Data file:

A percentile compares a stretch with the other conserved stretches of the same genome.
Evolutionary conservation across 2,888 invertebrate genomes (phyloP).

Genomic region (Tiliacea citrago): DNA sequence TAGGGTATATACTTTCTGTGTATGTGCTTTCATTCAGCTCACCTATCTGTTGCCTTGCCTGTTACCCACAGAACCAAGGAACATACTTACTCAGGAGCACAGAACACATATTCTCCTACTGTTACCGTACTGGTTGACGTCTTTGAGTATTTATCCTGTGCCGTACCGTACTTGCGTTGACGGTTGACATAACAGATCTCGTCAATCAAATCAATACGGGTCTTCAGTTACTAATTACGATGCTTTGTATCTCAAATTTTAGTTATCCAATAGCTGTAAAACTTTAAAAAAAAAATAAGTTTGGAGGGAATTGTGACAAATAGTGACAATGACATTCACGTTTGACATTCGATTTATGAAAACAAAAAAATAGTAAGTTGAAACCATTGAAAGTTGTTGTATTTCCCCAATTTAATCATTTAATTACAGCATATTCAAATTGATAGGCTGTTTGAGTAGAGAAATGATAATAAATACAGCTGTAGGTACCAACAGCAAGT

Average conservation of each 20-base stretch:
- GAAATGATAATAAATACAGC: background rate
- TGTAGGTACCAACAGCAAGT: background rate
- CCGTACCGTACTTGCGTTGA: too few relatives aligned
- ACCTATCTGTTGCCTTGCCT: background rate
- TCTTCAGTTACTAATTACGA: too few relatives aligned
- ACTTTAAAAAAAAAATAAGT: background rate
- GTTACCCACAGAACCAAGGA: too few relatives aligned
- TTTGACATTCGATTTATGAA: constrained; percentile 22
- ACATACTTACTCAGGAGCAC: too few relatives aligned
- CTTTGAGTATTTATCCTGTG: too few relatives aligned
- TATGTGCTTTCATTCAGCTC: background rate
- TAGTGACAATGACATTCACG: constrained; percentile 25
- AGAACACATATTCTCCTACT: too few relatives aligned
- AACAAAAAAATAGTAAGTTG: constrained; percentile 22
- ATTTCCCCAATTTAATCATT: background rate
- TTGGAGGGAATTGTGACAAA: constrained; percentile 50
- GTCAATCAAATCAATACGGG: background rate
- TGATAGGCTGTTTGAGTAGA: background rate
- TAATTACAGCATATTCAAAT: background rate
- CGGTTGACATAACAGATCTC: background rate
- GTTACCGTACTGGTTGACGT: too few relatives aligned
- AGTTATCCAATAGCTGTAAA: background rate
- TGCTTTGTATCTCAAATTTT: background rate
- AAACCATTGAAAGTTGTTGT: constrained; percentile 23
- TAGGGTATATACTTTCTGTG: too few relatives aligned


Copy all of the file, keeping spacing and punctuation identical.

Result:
A percentile compares a stretch with the other conserved stretches of the same genome.
Evolutionary conservation across 2,888 invertebrate genomes (phyloP).

Genomic region (Tiliacea citrago): DNA sequence TAGGGTATATACTTTCTGTGTATGTGCTTTCATTCAGCTCACCTATCTGTTGCCTTGCCTGTTACCCACAGAACCAAGGAACATACTTACTCAGGAGCACAGAACACATATTCTCCTACTGTTACCGTACTGGTTGACGTCTTTGAGTATTTATCCTGTGCCGTACCGTACTTGCGTTGACGGTTGACATAACAGATCTCGTCAATCAAATCAATACGGGTCTTCAGTTACTAATTACGATGCTTTGTATCTCAAATTTTAGTTATCCAATAGCTGTAAAACTTTAAAAAAAAAATAAGTTTGGAGGGAATTGTGACAAATAGTGACAATGACATTCACGTTTGACATTCGATTTATGAAAACAAAAAAATAGTAAGTTGAAACCATTGAAAGTTGTTGTATTTCCCCAATTTAATCATTTAATTACAGCATATTCAAATTGATAGGCTGTTTGAGTAGAGAAATGATAATAAATACAGCTGTAGGTACCAACAGCAAGT

Average conservation of each 20-base stretch:
- GAAATGATAATAAATACAGC: background rate
- TGTAGGTACCAACAGCAAGT: background rate
- CCGTACCGTACTTGCGTTGA: too few relatives aligned
- ACCTATCTGTTGCCTTGCCT: background rate
- TCTTCAGTTACTAATTACGA: too few relatives aligned
- ACTTTAAAAAAAAAATAAGT: background rate
- GTTACCCACAGAACCAAGGA: too few relatives aligned
- TTTGACATTCGATTTATGAA: constrained; percentile 22
- ACATACTTACTCAGGAGCAC: too few relatives aligned
- CTTTGAGTATTTATCCTGTG: too few relatives aligned
- TATGTGCTTTCATTCAGCTC: background rate
- TAGTGACAATGACATTCACG: constrained; percentile 25
- AGAACACATATTCTCCTACT: too few relatives aligned
- AACAAAAAAATAGTAAGTTG: constrained; percentile 22
- ATTTCCCCAATTTAATCATT: background rate
- TTGGAGGGAATTGTGACAAA: constrained; percentile 50
- GTCAATCAAATCAATACGGG: background rate
- TGATAGGCTGTTTGAGTAGA: background rate
- TAATTACAGCATATTCAAAT: background rate
- CGGTTGACATAACAGATCTC: background rate
- GTTACCGTACTGGTTGACGT: too few relatives aligned
- AGTTATCCAATAGCTGTAAA: background rate
- TGCTTTGTATCTCAAATTTT: background rate
- AAACCATTGAAAGTTGTTGT: constrained; percentile 23
- TAGGGTATATACTTTCTGTG: too few relatives aligned